Perhaps not everybody sees a young women passing by with two poodles in a stroller and thinks: "wow, that's revolutionary!" But I do. As far as I am concerned, Tokyo's "doggy boom," is nothing less than a quiet feminist revolution.
In Japan, where the social security system has been bungled beyond recognition and the low birthrate has everyone freaking out about the future, the government is beside itself looking for ways to convince women to give birth more often.
As a result, the health ministry has been going around telling women that it is their national duty to have lots and lots of babies. Proclaiming that the fate of the nation is at hand, officials are trying to mobilize a collective feeling of guilt in order to bully these reluctant young women into motherhood.
But it is not working!!!!
Instead, Japanese women of my generation are getting puppies instead. Presently, there are even more dogs in Japan than there are children under ten.
Some say it's because these young women grew up during the bubble economy, knowing none of the hardships that bound their parents and grandparents together as a nation rebuilding itself out of ruin. For this reason, the women are less responsive to calls of "national responsibility".
Having always relied upon myths of "guilt" and "national duty" to control women's bodies in the past (it also didn't help that oral contraception wasn't legalized here until 1999), Japanese patriarchy is currently at a loss regarding how to regain that power. (Keep in mind that a mass conversion from Shintoism to Evangelical Christianity is not really an option. Ha!)
So in this panic, we've had the health minister making the much referred to (by me) "birth-giving machine" slip. All the while, very few people in parliament are looking into the real reasons why Japanese women don't want kids. But they will have to, eventually, should the present trend continue.
For my job, I visit two or three different Japanese families every weekday. As I enter into their homes and glimpse at their daily lives, I cannot overlook how tired all of the mothers appear. These women seem to always wear pretty smiles, and yet their eyes are just exhausted. Many look as if the life has been sucked right out of them. (Only one mother who employs me also works outside the house, and interestingly, she seems a lot more energized). While their husbands are out working themselves domestically invisible, the majority of Japanese mothers are both married women and functionally single parents.
Daycare and babysitting services are not only sparse and costly here in Japan, they are highly stigmatized.
Many mothers here are highly educated, yet have set aside their careers to raise children. "Maternity leave," is entirely at the discretion of individual employers, who, along with the rest of society, tend to assume that a woman will quit her job as soon as she becomes pregnant (if for some reason she hasn't already quit upon marriage). So much makes it immensely difficult for any female in Japan to climb the corporate ladder (but that is a rant for another day).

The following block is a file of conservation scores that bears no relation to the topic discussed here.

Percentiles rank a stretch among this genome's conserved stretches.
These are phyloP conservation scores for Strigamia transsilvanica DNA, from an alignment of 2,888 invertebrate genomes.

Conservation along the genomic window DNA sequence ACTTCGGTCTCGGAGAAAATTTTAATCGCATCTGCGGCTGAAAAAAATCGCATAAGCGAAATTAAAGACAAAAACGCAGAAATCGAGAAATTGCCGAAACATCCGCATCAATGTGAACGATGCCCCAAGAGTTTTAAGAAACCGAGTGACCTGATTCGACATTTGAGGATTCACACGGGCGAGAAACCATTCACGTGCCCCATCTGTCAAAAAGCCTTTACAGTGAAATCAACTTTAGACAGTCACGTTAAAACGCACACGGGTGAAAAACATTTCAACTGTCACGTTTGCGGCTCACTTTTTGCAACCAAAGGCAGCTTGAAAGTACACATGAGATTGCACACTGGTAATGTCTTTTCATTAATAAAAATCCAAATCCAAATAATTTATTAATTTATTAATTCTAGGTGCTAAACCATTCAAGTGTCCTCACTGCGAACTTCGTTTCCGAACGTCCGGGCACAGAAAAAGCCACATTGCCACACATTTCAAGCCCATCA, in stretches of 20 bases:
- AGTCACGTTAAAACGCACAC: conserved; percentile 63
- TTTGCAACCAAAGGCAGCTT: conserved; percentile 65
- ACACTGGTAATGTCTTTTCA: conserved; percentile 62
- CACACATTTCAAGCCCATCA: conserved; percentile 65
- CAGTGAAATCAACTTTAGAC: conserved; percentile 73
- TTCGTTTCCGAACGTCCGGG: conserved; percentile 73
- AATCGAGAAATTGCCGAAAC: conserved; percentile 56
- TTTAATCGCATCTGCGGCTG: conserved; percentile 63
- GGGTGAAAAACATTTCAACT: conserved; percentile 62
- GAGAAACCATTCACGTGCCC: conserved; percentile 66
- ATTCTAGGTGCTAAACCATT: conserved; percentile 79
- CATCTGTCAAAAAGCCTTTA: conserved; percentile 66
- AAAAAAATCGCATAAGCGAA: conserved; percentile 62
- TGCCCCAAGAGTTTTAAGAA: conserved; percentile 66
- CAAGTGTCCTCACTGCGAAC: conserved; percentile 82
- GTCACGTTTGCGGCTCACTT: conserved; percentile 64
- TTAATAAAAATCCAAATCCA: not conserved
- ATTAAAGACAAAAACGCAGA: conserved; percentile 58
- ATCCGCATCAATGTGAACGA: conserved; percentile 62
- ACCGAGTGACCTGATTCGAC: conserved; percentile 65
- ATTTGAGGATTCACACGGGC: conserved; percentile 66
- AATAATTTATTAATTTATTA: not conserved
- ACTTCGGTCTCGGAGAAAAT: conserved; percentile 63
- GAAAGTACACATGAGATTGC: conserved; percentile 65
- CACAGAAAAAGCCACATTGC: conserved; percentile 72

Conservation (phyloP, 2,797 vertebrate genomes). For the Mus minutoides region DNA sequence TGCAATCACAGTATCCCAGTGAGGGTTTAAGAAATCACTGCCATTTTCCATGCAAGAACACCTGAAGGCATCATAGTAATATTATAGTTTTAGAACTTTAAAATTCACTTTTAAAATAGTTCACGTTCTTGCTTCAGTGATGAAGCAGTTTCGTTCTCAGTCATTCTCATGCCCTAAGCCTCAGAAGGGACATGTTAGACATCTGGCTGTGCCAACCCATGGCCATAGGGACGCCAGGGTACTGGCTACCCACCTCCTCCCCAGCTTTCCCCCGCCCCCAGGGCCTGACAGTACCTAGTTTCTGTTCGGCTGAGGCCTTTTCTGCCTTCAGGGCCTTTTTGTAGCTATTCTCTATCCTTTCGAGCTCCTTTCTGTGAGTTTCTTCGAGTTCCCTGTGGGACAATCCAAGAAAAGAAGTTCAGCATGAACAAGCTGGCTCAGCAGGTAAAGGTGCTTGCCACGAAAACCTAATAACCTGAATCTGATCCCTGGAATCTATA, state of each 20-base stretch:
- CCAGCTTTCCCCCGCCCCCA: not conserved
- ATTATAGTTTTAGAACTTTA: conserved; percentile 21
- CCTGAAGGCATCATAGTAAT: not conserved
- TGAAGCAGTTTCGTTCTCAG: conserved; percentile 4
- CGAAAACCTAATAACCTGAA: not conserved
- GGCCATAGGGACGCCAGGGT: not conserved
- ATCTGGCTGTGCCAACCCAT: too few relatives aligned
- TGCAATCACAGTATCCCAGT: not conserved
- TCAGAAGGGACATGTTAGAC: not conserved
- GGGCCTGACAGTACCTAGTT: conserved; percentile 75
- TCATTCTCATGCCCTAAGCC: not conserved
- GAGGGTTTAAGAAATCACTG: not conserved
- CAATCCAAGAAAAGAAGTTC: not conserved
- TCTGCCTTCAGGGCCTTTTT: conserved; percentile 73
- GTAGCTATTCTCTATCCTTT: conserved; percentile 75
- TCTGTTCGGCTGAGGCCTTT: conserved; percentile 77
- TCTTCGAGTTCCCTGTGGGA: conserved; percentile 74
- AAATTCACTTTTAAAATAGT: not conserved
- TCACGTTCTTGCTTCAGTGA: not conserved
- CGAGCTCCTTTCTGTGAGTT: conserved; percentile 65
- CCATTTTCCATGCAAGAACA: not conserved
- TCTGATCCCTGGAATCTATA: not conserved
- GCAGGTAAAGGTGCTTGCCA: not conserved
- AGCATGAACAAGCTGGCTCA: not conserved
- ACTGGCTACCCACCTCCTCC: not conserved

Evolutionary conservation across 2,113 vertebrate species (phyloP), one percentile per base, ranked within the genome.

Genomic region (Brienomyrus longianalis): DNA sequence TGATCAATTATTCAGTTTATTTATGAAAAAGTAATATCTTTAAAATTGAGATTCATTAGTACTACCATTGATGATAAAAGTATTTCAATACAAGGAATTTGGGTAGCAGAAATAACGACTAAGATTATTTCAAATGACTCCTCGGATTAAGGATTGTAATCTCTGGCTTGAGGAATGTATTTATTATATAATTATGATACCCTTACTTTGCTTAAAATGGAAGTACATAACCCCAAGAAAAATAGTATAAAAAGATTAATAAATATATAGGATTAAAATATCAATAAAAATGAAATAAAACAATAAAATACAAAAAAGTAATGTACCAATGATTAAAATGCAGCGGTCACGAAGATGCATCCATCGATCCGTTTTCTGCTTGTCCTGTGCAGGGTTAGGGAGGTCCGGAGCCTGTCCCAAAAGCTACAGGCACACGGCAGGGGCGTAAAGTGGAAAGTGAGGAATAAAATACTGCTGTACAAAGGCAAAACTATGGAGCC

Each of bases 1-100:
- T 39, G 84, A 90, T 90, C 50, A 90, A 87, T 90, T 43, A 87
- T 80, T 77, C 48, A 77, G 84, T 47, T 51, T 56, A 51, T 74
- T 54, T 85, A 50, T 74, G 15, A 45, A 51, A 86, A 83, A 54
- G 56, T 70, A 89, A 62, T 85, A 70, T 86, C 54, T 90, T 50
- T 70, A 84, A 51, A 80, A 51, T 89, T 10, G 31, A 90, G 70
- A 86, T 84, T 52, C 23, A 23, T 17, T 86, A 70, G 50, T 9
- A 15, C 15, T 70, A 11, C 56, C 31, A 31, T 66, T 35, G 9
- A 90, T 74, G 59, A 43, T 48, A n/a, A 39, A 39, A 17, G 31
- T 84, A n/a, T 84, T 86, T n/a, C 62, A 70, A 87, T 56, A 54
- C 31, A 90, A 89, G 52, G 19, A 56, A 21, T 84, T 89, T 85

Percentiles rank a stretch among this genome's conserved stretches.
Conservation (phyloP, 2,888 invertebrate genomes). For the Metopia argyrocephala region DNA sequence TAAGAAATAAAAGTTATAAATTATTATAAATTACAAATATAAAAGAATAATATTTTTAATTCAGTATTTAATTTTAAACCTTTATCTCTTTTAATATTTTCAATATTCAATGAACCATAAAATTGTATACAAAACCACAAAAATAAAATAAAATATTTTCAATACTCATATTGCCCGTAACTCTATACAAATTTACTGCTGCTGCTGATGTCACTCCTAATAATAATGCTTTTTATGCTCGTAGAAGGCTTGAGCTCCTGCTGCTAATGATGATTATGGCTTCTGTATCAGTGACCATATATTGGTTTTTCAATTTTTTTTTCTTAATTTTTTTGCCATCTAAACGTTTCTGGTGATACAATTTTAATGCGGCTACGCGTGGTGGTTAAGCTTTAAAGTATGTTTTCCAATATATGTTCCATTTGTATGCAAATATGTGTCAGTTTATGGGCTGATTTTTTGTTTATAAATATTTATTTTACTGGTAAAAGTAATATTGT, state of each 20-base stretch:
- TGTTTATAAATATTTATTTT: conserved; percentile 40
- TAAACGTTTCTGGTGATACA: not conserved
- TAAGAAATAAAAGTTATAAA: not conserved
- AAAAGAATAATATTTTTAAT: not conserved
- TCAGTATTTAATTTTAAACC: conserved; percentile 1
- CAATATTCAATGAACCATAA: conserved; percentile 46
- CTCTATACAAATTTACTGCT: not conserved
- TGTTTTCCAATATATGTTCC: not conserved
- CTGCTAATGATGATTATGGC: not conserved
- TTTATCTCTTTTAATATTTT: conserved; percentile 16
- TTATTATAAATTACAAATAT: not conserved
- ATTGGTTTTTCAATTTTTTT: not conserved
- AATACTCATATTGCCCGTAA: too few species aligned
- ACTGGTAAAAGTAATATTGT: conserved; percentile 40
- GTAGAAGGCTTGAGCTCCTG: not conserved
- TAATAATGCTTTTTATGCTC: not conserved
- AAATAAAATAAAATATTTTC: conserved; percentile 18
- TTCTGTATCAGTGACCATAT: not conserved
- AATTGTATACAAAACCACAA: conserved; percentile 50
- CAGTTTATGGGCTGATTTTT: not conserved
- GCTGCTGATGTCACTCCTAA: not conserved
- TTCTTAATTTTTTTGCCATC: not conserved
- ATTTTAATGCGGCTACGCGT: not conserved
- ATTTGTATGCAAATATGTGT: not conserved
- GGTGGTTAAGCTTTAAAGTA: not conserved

When the five-year-old girl at my former Japanese homestay family started kindergarten, the school sent her mother heaps of fabric and sewing instructions for making her child's school bag, school cap, lunch bag, excursion bag, and smock. Having the same bags etc. as all the other students in her class was not only socially wise, it was mandatory. And on top of all that, my former homestay mother explained to me that the other mothers would be decorating the children's materials with various embroidery, to show off their housewifing skills. As a result, she felt pressured to decorate her child's bags and smocks with little embroidered flowers and animals, so that her child wouldn't be teased by the other students for her plain-looking accessories. This is only one occasion for which the woman spent many sleepless nights to fulfill her "duties".
She, and and so many other mothers I've met, seemed to be ruled entirely by the fear that society might bestow upon them the stigma of all stigmas: that of a neglectful parent, or "a bad mother".
Now let's look at puppies, on the other hand. Dogs greet you when you return home, love their owners unconditionally, and will only scowl mildly when dressed up in frills and made to parade around town in a stroller. They do not need babysitting, you don't have to press their school uniforms every night, and there are few social norms in place that might declare someone a "bad dog mother" for neglecting trivial busywork.
The choice should be obvious.
Furthermore, seeing as puppies don't tend to wake their single-parent owners by crying all night long, this "doggy boom" is a quiet revolution in more ways than one.